This study will enable us to become completely furnished for every good work. It will enlighten us concerning instruction which is in righteousness. It will be profitable for teaching, rebuking, correcting, and training.

The Old Testament scriptures are a valuable source of study for modern believers:

(Rom 15:4)  For everything that was written in the past was written to teach us, so that through endurance and the encouragement of the Scriptures we might have hope.

  1. Because it is relevant to our modern needs. Have you ever been angry with God? Have you ever allowed your personal feelings to become a wall between you and another? Have you ever become so disgusted that you just wished you would die? Have you ever sunk to the depths of self-pity? How often have you relied upon your directions instead of God’s directions for your life? Jonah was a man who experienced anger, resentment, prejudice, inflated trust in self-direction, discouragement, self-pity, joy, faith in God and a host of other emotions.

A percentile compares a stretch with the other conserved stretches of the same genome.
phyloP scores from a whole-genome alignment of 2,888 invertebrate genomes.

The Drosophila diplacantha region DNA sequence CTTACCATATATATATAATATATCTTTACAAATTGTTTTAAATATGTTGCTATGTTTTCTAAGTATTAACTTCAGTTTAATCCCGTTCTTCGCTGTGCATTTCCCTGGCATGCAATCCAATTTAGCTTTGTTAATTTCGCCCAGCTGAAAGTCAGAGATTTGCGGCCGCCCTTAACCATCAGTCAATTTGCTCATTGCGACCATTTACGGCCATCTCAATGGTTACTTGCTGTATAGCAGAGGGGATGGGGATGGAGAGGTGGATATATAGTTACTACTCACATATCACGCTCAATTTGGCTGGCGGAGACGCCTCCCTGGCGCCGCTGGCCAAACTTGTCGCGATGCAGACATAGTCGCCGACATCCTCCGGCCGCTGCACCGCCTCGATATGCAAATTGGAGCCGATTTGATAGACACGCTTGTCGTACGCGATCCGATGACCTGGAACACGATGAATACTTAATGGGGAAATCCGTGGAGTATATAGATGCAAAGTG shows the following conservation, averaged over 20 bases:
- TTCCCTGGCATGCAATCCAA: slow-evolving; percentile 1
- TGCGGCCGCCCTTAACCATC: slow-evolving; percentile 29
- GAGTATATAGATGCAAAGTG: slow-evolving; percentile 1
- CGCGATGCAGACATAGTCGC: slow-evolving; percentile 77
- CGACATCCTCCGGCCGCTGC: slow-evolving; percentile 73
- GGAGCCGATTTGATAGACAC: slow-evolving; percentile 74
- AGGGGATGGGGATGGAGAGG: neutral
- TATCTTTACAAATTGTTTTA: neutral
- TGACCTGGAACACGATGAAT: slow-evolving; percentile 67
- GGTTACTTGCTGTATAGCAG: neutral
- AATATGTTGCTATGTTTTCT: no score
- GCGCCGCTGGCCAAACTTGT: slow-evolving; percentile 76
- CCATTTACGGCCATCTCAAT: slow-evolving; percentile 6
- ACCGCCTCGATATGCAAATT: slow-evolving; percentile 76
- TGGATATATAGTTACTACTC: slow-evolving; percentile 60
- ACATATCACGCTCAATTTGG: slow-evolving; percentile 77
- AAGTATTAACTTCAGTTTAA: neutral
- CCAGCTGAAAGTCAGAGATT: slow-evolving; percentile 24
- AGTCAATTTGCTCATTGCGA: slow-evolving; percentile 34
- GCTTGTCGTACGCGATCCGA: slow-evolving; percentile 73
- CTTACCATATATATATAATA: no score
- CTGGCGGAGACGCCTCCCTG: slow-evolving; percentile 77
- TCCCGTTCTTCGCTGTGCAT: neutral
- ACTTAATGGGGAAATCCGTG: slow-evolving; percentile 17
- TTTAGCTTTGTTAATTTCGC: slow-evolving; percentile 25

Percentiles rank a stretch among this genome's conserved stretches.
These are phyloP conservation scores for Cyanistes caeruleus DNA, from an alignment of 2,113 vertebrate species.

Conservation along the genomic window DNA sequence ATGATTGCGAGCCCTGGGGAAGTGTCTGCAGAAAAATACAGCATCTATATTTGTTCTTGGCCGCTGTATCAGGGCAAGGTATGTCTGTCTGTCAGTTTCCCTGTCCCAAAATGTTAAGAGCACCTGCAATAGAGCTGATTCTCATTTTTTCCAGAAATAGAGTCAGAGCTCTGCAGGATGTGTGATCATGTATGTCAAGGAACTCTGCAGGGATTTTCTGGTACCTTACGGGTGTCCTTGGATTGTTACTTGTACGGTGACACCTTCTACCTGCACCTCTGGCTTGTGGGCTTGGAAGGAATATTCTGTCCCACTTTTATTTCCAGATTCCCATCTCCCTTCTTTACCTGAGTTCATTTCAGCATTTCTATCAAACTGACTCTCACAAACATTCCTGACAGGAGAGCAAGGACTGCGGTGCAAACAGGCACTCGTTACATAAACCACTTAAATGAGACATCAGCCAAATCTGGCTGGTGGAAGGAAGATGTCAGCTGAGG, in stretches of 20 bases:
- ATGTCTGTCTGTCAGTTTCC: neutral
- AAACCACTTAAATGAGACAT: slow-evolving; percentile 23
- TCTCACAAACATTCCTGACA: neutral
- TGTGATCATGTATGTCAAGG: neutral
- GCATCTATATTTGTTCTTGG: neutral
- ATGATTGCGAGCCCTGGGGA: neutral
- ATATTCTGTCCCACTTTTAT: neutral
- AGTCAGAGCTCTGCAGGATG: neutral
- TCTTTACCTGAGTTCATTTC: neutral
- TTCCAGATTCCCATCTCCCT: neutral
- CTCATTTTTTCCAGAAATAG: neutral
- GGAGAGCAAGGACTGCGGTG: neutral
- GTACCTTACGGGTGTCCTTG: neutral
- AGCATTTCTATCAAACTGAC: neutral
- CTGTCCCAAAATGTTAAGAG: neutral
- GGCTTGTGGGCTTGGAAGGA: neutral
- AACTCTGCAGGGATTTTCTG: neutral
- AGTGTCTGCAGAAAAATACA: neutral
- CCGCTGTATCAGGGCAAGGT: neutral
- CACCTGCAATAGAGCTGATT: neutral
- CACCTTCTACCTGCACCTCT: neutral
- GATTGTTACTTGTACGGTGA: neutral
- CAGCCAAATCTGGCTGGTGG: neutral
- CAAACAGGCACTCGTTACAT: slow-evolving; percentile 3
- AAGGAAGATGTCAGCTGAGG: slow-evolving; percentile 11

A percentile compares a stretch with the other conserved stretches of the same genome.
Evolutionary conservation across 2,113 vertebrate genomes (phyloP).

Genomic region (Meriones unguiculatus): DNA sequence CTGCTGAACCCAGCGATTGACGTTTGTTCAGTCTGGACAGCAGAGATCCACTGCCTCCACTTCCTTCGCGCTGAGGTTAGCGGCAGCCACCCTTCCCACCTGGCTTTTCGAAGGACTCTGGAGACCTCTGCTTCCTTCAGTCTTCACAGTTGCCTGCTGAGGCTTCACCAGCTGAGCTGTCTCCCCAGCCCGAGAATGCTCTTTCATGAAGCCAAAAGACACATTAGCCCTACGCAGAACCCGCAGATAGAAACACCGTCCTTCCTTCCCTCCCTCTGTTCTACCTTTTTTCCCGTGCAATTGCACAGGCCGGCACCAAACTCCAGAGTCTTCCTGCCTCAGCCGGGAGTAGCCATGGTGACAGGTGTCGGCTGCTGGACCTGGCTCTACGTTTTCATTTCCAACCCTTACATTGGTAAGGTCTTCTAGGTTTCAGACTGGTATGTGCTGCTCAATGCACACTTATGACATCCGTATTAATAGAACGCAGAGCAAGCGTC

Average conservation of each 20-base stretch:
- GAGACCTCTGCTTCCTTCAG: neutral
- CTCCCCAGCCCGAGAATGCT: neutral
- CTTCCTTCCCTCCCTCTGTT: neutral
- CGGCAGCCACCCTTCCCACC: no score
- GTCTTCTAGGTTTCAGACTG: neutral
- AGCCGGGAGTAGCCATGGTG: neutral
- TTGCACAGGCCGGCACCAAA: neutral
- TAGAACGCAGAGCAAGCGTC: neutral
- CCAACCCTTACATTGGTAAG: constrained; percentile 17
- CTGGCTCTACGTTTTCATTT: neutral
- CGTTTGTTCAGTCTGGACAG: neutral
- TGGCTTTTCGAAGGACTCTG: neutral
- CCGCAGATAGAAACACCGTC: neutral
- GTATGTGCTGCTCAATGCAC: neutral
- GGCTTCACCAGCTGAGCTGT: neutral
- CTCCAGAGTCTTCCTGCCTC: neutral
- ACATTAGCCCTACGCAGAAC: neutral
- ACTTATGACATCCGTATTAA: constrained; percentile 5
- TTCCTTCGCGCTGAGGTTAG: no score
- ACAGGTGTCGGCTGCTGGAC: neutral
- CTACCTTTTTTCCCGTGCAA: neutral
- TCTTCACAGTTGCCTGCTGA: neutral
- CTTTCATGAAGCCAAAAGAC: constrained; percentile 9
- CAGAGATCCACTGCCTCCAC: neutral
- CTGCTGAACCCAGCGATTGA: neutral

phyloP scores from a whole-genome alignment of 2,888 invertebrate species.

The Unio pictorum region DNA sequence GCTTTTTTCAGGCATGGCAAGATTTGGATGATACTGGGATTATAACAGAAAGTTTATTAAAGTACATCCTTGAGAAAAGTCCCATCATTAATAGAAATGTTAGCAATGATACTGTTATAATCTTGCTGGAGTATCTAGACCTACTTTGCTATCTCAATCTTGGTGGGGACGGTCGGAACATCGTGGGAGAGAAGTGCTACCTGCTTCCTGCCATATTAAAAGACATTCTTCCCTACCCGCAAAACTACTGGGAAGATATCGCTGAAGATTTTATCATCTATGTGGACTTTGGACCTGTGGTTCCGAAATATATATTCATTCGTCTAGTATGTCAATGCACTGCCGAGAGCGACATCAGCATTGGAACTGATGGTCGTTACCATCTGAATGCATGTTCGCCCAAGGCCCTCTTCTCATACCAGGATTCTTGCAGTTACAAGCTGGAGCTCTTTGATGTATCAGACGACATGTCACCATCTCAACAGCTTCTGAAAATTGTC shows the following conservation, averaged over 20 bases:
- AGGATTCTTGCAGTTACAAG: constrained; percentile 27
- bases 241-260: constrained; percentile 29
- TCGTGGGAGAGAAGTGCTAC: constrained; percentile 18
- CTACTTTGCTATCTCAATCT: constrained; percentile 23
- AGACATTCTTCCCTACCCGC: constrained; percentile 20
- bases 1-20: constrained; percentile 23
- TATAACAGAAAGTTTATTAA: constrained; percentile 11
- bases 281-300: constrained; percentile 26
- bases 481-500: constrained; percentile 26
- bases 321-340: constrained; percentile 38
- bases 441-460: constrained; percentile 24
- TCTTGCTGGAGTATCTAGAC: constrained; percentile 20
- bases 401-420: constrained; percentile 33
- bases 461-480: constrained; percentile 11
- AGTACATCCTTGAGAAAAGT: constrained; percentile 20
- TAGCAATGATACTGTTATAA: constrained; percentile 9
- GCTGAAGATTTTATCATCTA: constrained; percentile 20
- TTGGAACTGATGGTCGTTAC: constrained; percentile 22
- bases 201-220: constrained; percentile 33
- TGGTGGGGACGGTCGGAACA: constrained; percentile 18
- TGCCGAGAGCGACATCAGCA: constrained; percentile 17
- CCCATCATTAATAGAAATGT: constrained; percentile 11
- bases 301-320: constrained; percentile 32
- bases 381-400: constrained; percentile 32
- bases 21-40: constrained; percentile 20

2. It presents us not only a true picture of ourselves, but also a clear picture of our great and glorious God in heaven. Jonah thought he had a good idea of who God was and what He was like, but as we read the book we see that Jonah conceived of God only what he wanted and not as God really was (again a problem which we all share in common if we are honest):
  • God is the great Creator of the world
  • He’s in control of everything, even using the natural elements to achieve His ultimate will
  • He’s pictured as One who delivers the penitent, no matter who they are
  • He cares for all His creatures…pagan seamen and inhabitants of Nineveh just as much as He does Jonah
  • He is pictured as a God of goodness…refuting modern thinking that “God of Old Testament is bad and God of New Testament good”
  • God’s heart is large enough to care for all; His hand is adept at providing for all needs

(Acts 10:34-35)  Then Peter began to speak: “I now realize how true it is that God does not show favoritism {35} but accepts men from every nation who fear him and do what is right.

(Rom 3:29)  Is God the God of Jews only? Is he not the God of Gentiles too? Yes, of Gentiles too,